Internal transcribed spacer

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Internal transcribed spacer (ITS) refers to the spacer DNA situated between the small-subunit ribosomal RNA (rRNA) and large-subunit rRNA genes in the chromosome or the corresponding transcribed region in the polycistronic rRNA precursor transcript.

ITS across life domains[edit]

In bacteria and archaea, ITS is located between the 16S and 23S rRNA genes. On the other hand, there are two ITS's in eukaryotes; ITS1 is located between 18S and 5.8S rRNA genes, while ITS2 is between 5.8S and 25S (in plants, or 28S in animals) rRNA genes. ITS1 corresponds to the ITS in bacteria and archaea, while ITS2 originated as an insertion that interrupted the ancestral 23S rRNA gene.[1][2]

Organization[edit]

Genes encoding ribosomal RNA and spacers occur in tandem repeats that are thousands of copies long, each separated by regions of non-transcribed DNA termed intergenic spacer (IGS) or non-transcribed spacer (NTS).

Each eukaryotic ribosomal cluster contains the 5' external transcribed sequence (5' ETS), the 18S rRNA gene, the ITS1, the 5.8S rRNA gene, the ITS2, the 28S rRNA gene, and finally the 3' ETS.[3]

During rRNA maturation, ETS and ITS pieces are excised. As non-functional by-products of this maturation, they are rapidly degraded.[4]

Use in phylogeny[edit]

Sequence comparison of the ITS region is widely used in taxonomy and molecular phylogeny because of several favorable properties:[5]

  • it is routinely amplified thanks to its small size associated to the availability of highly conserved flanking sequences ;
  • it is easy to detect even from small quantities of DNA due to the high copy number of the rRNA clusters ;
  • it undergoes rapid concerted evolution via unequal crossing-over and gene conversion. This promotes intra-genomic homogeneity of the repeat units, although high-throughput sequencing showed the occurrence of frequent variations within plant species.[6]
  • it has a high degree of variation even between closely related species. This can be explained by the relatively low evolutionary pressure acting on such non-functional spacer sequences.

For example, ITS markers have proven especially useful for elucidating phylogenetic relationships among the following taxa.

Taxonomic group Taxonomic level Year Authors with references
Asteraceae: Compositae Species (congeneric) 1992 Baldwin et al.[7]
Viscaceae: Arceuthobium Species (congeneric) 1994 Nickrent et al.[8]
Poaceae: Zea Species (congeneric) 1996 Buckler & Holtsford[9]
Leguminosae: Medicago Species (congeneric) 1998 Bena et al.[3]
Orchidaceae: Diseae Genera (within tribes) 1999 Douzery et al.[10]
Odonota: Calopteryx Species (congeneric) 2001 Weekers et al.[11]
Yeasts of clinical importance Genera 2001 Chen et al.[12]
Poaceae: Saccharinae Genera (within tribes) 2002 Hodkinson et al.[13]
Plantaginaceae: Plantago Species (congeneric) 2002 Rønsted et al.[14]
Jungermanniopsida: Herbertus Species (congeneric) 2004 Feldberg et al.[15]
Pinaceae: Tsuga Species (congeneric) 2008 Havill et al.[16]
Brassicaceae Tribes (within a family) 2010 Warwick et al.[17]
Ericaceae: Erica Species (congeneric) 2011 Pirie et al.[18]
Diptera: Bactrocera Species (congeneric) 2014 Boykin et al.[19]
Scrophulariaceae: Scrophularia Species (congeneric) 2014 Scheunert & Heubl[20]
Potamogetonaceae: Potamogeton Species (congeneric) 2016 Yang et al.[21]

Fungal barcoding[edit]

The ITS region is the most widely sequenced DNA region in molecular ecology of fungi[22] and has been recommended as the universal fungal barcode sequence.[23] It has typically been most useful for molecular systematics at the species level, and even within species (e.g., to identify geographic races). Because of its higher degree of variation than other genic regions of rDNA (for small- and large-subunit rRNA), variation among individual rDNA repeats can sometimes be observed within both the ITS and IGS regions. In addition to the standard ITS1+ITS4 primers[24] used by most labs, several taxon-specific primers have been described that allow selective amplification of fungal sequences (e.g., see Gardes & Bruns 1993 paper describing amplification of basidiomycete ITS sequences from mycorrhiza samples).[25]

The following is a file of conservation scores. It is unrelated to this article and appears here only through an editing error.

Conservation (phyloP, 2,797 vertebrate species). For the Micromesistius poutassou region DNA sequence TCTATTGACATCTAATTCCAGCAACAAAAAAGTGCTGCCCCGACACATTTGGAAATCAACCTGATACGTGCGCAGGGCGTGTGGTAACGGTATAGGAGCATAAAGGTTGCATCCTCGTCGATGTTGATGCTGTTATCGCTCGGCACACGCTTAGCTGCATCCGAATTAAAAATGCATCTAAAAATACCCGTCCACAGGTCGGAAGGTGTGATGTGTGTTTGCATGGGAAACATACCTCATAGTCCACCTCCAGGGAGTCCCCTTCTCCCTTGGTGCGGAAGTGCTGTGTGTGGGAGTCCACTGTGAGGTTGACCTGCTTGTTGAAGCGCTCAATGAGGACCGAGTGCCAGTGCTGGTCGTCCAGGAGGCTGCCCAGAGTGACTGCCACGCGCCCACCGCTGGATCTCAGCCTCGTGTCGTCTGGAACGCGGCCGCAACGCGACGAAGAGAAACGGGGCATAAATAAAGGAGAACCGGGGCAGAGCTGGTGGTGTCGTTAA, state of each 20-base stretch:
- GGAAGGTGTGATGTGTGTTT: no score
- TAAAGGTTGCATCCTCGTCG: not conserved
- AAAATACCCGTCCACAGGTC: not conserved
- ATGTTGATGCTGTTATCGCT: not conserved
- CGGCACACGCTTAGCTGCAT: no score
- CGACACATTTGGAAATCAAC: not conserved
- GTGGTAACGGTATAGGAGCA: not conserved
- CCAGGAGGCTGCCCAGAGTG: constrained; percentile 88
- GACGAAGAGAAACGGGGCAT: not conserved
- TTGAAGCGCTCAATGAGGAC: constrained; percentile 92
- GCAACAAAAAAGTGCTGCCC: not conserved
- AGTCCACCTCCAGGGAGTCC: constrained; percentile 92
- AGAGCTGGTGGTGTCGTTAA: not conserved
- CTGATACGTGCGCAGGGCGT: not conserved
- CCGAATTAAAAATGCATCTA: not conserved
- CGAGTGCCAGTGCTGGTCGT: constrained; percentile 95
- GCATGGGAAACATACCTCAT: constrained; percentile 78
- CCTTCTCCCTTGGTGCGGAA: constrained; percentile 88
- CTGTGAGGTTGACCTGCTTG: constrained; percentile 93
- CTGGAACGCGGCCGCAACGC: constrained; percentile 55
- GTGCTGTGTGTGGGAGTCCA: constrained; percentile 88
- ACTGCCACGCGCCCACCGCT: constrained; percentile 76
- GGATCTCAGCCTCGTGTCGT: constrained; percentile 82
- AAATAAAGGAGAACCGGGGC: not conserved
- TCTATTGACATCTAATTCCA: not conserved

ITS and organismal life history[edit]

There are some indications suggesting that ITS sequences are conserved irrespective of the life history evolution in plants. First confirmation was reported on marine green algae, Monostroma latissimum,[26] in which ITS sequence data were identical between sexual (heteromorphic alternation) and asexual (no alternation) strains. In other words, this study reported that the "two different life cycles in the eukaryote belong to the same species" with identical ITS sequences.

References[edit]

  1. ^ Lafontaine, D. L. J.; Tollervey, D. (2001). "The function and synthesis of ribosomes". Nature Reviews Molecular Cell Biology. 2 (7): 514–520. doi:10.1038/35080045. 
  2. ^ Scott Orland Rogers (27 July 2011). Integrated Molecular Evolution. CRC Press. pp. 65–66. ISBN 978-1-4398-1995-1. Retrieved 9 March 2015. 
  3. ^ a b Bena, Gilles; Jubier, Marie-France; Olivieri, Isabelle; Lejeune, Bernard (1998). "Ribosomal External and Internal Transcribed Spacers: Combined Use in the Phylogenetic Analysis of Medicago (Leguminosae)". Journal of Molecular Evolution. 46 (3): 299–306. doi:10.1007/PL00006306. ISSN 0022-2844. 
  4. ^ Michot, Bernard; Bachellerie, Jean-Pierre; Raynal, Francoise (1983-05-25). "Structure of mouse rRNA precursors. Complete sequence and potential folding of the spacer regions between 18S and 28S rRNA". Nucleic Acids Research. 11 (10): 3375–3391. doi:10.1093/nar/11.10.3375. ISSN 0305-1048. 
  5. ^ Baldwin, Bruce G.; Sanderson, Michael J.; Porter, J. Mark; Wojciechowski, Martin F.; Campbell, Christopher S.; Donoghue, Michael J. (1995-01-01). "The ITS Region of Nuclear Ribosomal DNA: A Valuable Source of Evidence on Angiosperm Phylogeny". Annals of the Missouri Botanical Garden. 82 (2): 247–277. doi:10.2307/2399880. 
  6. ^ Song, Jingyuan; Shi, Linchun; Li, Dezhu; Sun, Yongzhen; Niu, Yunyun; Chen, Zhiduan; Luo, Hongmei; Pang, Xiaohui; Sun, Zhiying (2012-08-30). "Extensive Pyrosequencing Reveals Frequent Intra-Genomic Variations of Internal Transcribed Spacer Regions of Nuclear Ribosomal DNA". PLOS ONE. 7 (8): e43971. doi:10.1371/journal.pone.0043971. ISSN 1932-6203. PMC 3431384Freely accessible. PMID 22952830.